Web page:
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County deer harvest down from 2001

Mid-week rainfall didn’t keep Ohio hunters from taking more deer than a year ago, but it may have affected the Lawrence County harvest somewhat.

Tuesday, December 04, 2001

Mid-week rainfall didn’t keep Ohio hunters from taking more deer than a year ago, but it may have affected the Lawrence County harvest somewhat.

During the statewide deer gun season, which opened last Monday and closed Sunday, preliminary figures show hunters harvested 99,599 deer as opposed to 96,290 in 2000 – a 3.4-percent increase – the Ohio Department of Natural Resources Division of Wildlife reported Monday.

Lawrence County hunters, though, did not fare as well. A total of 1,920 deer were checked in the county, down 117 from a year ago. Statewide, 34 of Ohio’s 88 counties reported a decrease in deer tagged.

Beverly Buchanan, an employee at Jim’s Gun Shop in Proctorville, said the 473 deer tagged there this year was down about 60 from a year ago.

"The game warden told us it was like this countywide," she said.

Of the seven deer check stations in the county, only two reported an increase in deer tagged, and one of those stations checked just one deer compared to none last year.

Even though the deer harvest was down, it did not hurt the traffic of at least one of the county’s deer check stations. Nancy Clark, owner of C & C Grocery in Arabia, said the 481 deer tagged at her store this year was fewer than last year, but the cash register was still ringing.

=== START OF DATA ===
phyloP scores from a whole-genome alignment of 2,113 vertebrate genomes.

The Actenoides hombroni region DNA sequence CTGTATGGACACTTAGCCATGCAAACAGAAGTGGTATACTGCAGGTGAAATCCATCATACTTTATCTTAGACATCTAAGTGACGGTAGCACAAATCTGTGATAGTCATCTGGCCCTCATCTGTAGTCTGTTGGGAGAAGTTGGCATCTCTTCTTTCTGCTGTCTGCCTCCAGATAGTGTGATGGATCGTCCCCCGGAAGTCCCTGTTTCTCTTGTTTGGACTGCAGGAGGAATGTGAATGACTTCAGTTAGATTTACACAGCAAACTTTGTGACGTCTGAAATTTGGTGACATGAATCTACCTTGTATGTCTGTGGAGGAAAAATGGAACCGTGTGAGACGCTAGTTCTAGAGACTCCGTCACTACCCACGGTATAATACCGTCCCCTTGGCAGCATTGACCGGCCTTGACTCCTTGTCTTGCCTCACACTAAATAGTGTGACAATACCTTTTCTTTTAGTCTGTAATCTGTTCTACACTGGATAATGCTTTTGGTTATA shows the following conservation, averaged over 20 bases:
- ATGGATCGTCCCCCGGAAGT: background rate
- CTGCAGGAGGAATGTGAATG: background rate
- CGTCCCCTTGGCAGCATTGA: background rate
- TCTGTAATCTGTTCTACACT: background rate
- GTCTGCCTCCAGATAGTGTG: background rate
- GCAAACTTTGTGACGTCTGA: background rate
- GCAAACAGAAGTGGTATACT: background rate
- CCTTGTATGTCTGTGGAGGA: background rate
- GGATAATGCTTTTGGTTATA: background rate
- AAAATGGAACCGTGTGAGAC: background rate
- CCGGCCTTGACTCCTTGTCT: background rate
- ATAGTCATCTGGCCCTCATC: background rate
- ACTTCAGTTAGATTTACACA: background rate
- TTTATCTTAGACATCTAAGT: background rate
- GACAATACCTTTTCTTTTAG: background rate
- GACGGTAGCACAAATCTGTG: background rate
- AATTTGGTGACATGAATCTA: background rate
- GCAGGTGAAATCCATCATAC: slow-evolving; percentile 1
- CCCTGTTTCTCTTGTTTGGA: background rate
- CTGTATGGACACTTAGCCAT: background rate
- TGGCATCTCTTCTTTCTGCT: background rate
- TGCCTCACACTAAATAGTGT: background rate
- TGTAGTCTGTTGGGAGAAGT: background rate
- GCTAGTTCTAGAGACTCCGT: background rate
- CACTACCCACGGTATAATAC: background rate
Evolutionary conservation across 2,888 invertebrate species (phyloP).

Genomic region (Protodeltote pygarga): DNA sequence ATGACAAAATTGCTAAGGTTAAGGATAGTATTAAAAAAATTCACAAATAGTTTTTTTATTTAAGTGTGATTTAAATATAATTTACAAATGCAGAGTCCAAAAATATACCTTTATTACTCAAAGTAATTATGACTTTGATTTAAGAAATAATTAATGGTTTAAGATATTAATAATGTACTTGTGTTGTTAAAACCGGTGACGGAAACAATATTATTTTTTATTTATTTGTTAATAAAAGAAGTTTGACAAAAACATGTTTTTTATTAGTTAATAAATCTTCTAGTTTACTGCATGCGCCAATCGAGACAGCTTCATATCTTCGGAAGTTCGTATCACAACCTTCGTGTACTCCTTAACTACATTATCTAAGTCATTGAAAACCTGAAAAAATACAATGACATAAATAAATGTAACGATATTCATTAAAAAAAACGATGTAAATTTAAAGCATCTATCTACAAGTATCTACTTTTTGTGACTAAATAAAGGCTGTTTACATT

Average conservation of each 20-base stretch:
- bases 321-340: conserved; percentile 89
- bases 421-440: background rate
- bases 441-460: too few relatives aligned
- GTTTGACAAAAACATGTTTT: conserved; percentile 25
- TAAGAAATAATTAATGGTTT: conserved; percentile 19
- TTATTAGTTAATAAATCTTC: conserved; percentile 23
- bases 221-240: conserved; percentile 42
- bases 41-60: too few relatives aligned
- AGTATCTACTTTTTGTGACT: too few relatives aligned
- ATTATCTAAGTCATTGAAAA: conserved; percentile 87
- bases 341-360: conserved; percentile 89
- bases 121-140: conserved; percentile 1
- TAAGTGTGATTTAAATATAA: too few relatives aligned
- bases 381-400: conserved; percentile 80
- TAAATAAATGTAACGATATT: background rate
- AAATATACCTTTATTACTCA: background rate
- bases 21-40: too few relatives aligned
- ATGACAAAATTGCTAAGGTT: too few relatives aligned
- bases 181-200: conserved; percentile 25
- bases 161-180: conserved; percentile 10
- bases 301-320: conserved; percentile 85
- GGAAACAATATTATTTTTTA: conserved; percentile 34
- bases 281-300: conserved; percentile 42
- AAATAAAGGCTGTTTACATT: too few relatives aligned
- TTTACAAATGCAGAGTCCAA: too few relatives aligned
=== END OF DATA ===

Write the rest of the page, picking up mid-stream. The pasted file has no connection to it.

"We had a very busy week," she said. "We were ahead a lot more, moneywise, than we were last year (during gun season)."

Clark said the 200 deer checked at the store on the opening day of the season was up from 2000’s count, but the rainy weather throughout the week likely hampered hunters’ ability to track deer.

"It seems to me that the deer herd was moving around a lot," she said.

Despite the state witnessing an increased number of deer taken this year, Carol Wells, Division of Wildlife public information specialist, said wildlife officers were expecting the harvest to be much larger – the preseason prediction was about 105,000.

"We wanted it higher," she said. "We were hoping for 100,000 or better. Overall, though, the season went well, despite the weather."

Local expectations were apparently too high as well. At Alley’s BP Service Center on Park Avenue in Ironton, 389 deer were tagged this season, down from about 500 in 2000, clerk Sherry McSorley said.

"We were really expecting (to tag) about 700 this year," she said.

Counties reporting the highest numbers of deer brought to check stations last week included Athens (3,667), Muskingum (3,614), Tuscarawas (3,423), Guernsey (3,383), Washington (3,377), Coshocton (3,229), Jackson (2,966), Licking (2,890), Harrison (2,794) and Gallia (2,705).

Wells added that the new laws requiring people to wear more hunter orange and keep their guns plugged helped reduce the number of gun-related incidents in the state this year. Last year, 11 incidents were on the books while only eight were reported this year. Of those eight accidents, two were fatalities.

The first occurred on Thursday in Pike County when one man mistook another for a deer. The second happened in Noble County Saturday when a man was accidentally shot in the back by another hunter whose weapon inadvertently discharged when he was attempting to unload it. Wells said this incident was turned over to the Noble County Sheriff’s Office since it happened after the two men had finished hunting and were preparing to go home.

The Division of Wildlife estimates approximately 500,000 people hunted deer last week.